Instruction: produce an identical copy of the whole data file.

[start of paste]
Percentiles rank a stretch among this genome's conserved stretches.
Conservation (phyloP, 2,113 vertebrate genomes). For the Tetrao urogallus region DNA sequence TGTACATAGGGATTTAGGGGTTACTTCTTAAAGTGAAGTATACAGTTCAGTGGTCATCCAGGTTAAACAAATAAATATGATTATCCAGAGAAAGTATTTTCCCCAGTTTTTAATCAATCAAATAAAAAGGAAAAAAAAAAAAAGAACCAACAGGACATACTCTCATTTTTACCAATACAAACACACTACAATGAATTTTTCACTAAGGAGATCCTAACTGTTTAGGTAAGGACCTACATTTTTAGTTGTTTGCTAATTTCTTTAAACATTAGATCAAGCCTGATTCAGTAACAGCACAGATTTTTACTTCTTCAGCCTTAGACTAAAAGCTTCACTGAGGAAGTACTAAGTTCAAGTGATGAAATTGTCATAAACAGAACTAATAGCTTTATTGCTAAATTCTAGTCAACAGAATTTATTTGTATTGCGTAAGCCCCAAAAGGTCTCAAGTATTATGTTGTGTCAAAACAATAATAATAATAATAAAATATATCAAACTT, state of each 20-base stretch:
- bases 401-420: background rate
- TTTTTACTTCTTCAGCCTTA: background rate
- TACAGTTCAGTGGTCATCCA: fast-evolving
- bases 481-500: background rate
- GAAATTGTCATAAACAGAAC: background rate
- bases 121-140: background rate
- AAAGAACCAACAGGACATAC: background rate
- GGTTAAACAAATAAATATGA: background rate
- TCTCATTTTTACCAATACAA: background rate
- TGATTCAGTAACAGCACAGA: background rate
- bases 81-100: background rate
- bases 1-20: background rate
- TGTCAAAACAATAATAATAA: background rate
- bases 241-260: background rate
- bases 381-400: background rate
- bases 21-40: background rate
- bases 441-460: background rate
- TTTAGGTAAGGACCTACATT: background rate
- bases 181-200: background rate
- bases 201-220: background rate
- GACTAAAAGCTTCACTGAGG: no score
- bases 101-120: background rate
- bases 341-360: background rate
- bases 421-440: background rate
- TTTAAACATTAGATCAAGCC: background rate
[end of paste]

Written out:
Percentiles rank a stretch among this genome's conserved stretches.
Conservation (phyloP, 2,113 vertebrate genomes). For the Tetrao urogallus region DNA sequence TGTACATAGGGATTTAGGGGTTACTTCTTAAAGTGAAGTATACAGTTCAGTGGTCATCCAGGTTAAACAAATAAATATGATTATCCAGAGAAAGTATTTTCCCCAGTTTTTAATCAATCAAATAAAAAGGAAAAAAAAAAAAAGAACCAACAGGACATACTCTCATTTTTACCAATACAAACACACTACAATGAATTTTTCACTAAGGAGATCCTAACTGTTTAGGTAAGGACCTACATTTTTAGTTGTTTGCTAATTTCTTTAAACATTAGATCAAGCCTGATTCAGTAACAGCACAGATTTTTACTTCTTCAGCCTTAGACTAAAAGCTTCACTGAGGAAGTACTAAGTTCAAGTGATGAAATTGTCATAAACAGAACTAATAGCTTTATTGCTAAATTCTAGTCAACAGAATTTATTTGTATTGCGTAAGCCCCAAAAGGTCTCAAGTATTATGTTGTGTCAAAACAATAATAATAATAATAAAATATATCAAACTT, state of each 20-base stretch:
- bases 401-420: background rate
- TTTTTACTTCTTCAGCCTTA: background rate
- TACAGTTCAGTGGTCATCCA: fast-evolving
- bases 481-500: background rate
- GAAATTGTCATAAACAGAAC: background rate
- bases 121-140: background rate
- AAAGAACCAACAGGACATAC: background rate
- GGTTAAACAAATAAATATGA: background rate
- TCTCATTTTTACCAATACAA: background rate
- TGATTCAGTAACAGCACAGA: background rate
- bases 81-100: background rate
- bases 1-20: background rate
- TGTCAAAACAATAATAATAA: background rate
- bases 241-260: background rate
- bases 381-400: background rate
- bases 21-40: background rate
- bases 441-460: background rate
- TTTAGGTAAGGACCTACATT: background rate
- bases 181-200: background rate
- bases 201-220: background rate
- GACTAAAAGCTTCACTGAGG: no score
- bases 101-120: background rate
- bases 341-360: background rate
- bases 421-440: background rate
- TTTAAACATTAGATCAAGCC: background rate